Extension News

Ask the ISU Extension Gardening Experts

Note to media editors: Got gardening questions? Contact the Iowa State University Extension Hortline at (515) 294-3108 (Monday-Friday; 10 a.m.-12 noon and 1-4:30 p.m.) or send an e-mail to hortline@iastate.edu. For more gardening information visit us at Yard and Garden Online at www.yardandgarden.extension.iastate.edu.


When can I move my amaryllis outdoors? 

The amaryllis can be moved outdoors in late May. When the amaryllis is moved outdoors, harden or acclimate the plant to the outdoor environment by initially placing it in a shady, protected area for two to three days and then gradually expose it to longer periods of direct sun. Once hardened, select a site in partial to full sun. Dig a hole and set the pot into the ground. Outdoors, water the plant during dry weather. Also, fertilize the amaryllis once or twice a month through July with a soluble houseplant fertilizer. Bring the plant indoors in mid September. 


My daffodils produce foliage in spring, but no longer bloom. Why? 

If the daffodils aren't blooming, the plants weren't able to store enough food in the bulbs in the previous year. Daffodil foliage typically doesn't die back until four to six weeks after blooming.  During this four to six-week period, the daffodil foliage is manufacturing food. Much of the food is transported down to the bulbs. In order to bloom, daffodils must store adequate levels of food in their bulbs.


Cutting off the foliage before it has died back naturally may prevent the plants from storing adequate food in the bulbs. Allow the daffodil foliage to die completely before removing it. Plants in partial shade in May and June may not be able to store enough food in the bulbs because of insufficient sunlight. Dig up daffodils growing in partial shade when the foliage has died back and plant the bulbs in a site that receives partial to full sun. If given good care and favorable growing conditions, weak daffodils can be encouraged to flower again.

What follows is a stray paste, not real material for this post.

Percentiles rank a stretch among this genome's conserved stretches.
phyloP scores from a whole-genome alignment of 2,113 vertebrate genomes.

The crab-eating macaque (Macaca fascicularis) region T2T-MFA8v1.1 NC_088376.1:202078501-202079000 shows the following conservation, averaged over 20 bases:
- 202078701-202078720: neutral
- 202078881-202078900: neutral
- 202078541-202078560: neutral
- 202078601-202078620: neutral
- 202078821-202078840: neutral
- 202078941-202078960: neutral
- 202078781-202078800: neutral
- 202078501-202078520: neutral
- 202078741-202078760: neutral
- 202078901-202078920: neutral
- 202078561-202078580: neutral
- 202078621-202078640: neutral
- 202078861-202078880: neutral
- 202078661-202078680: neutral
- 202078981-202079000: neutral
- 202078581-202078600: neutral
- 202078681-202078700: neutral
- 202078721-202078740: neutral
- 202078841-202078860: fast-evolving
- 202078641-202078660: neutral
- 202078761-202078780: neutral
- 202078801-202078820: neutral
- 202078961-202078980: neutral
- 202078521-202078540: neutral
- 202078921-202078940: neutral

Why does my crabapple tree bloom profusely every other year? 

Some trees, such as fruit trees and crabapples, bloom heavily one year and then sparsely the following year. Hand thinning of excess fruit on fruit trees will help to overcome this tendency to flower and bear fruit in alternate years. ‘Bob White,’ ‘David,’ ‘Mary Potter’ and ‘Red Splendor’ are four crabapple varieties that tend to flower heavily in alternate years. When selecting a crabapple, choose a variety that blooms heavily on an annual basis. 



Contacts :

Richard Jauron, Horticulture, (515) 294-1871, rjauron@iastate.edu

Jean McGuire, Extension Communications and External Relations, (515) 294-7033, jmcguire@iastate.edu